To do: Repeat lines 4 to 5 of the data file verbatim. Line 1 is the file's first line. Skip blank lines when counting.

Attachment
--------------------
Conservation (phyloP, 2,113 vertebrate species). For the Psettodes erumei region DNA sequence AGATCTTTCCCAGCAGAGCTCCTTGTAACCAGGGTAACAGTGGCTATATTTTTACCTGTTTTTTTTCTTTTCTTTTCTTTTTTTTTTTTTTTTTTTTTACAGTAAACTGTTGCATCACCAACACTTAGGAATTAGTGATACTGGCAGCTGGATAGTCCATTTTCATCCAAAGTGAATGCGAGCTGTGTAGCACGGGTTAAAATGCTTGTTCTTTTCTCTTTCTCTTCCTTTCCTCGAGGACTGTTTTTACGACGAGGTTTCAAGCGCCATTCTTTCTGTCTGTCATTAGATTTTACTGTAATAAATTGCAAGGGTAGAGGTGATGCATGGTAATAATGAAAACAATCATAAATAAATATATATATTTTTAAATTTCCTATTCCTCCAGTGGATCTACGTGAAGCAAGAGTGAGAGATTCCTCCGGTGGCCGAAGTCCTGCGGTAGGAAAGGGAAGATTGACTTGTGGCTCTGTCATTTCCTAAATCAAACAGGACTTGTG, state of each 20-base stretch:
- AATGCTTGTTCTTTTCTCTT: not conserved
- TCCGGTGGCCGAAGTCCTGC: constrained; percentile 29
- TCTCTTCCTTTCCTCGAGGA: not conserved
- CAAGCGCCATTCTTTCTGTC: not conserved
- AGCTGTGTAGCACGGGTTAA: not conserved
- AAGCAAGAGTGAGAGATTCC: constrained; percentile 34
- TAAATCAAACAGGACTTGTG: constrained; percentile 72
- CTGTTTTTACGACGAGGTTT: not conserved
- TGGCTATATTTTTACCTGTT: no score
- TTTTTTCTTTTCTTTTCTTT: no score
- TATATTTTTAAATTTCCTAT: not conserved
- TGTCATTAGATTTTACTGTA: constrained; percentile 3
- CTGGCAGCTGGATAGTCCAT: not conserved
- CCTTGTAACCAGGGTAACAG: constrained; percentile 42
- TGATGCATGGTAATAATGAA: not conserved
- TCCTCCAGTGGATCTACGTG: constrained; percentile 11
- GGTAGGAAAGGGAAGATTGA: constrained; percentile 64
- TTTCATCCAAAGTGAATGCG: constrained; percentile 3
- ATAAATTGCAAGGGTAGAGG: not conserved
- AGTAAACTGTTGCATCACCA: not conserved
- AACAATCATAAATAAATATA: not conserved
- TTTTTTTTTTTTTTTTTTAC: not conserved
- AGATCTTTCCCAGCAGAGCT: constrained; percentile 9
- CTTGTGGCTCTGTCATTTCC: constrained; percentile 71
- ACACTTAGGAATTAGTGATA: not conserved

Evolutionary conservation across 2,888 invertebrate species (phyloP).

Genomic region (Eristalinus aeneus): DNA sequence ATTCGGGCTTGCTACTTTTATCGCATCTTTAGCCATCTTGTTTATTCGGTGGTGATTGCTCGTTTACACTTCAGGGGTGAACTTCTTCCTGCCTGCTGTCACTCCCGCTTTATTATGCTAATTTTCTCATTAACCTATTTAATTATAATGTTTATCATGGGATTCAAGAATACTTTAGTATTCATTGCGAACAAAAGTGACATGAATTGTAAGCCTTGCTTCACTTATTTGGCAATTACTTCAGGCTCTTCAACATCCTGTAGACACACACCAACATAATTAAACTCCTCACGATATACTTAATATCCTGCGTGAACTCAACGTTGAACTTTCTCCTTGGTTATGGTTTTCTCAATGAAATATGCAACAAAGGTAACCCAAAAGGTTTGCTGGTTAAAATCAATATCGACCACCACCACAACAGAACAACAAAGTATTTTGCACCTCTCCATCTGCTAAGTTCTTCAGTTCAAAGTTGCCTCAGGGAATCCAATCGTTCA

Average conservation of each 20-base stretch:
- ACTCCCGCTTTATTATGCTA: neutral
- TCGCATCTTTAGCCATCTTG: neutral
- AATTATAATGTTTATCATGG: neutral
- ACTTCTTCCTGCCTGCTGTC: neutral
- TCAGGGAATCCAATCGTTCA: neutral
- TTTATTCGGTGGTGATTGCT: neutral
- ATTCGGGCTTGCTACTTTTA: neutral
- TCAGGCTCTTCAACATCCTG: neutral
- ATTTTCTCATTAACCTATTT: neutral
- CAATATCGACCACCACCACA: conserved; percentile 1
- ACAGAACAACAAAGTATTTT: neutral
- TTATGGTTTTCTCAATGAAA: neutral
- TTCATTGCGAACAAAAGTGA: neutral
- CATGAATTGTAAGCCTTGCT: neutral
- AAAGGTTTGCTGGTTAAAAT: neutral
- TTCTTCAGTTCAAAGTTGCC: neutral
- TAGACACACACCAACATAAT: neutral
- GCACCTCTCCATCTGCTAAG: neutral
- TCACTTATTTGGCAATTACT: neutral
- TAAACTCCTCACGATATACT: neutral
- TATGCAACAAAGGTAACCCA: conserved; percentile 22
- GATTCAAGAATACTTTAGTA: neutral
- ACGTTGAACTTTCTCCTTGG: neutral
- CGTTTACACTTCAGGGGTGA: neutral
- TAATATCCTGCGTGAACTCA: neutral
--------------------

- TCTCTTCCTTTCCTCGAGGA: not conserved
- CAAGCGCCATTCTTTCTGTC: not conserved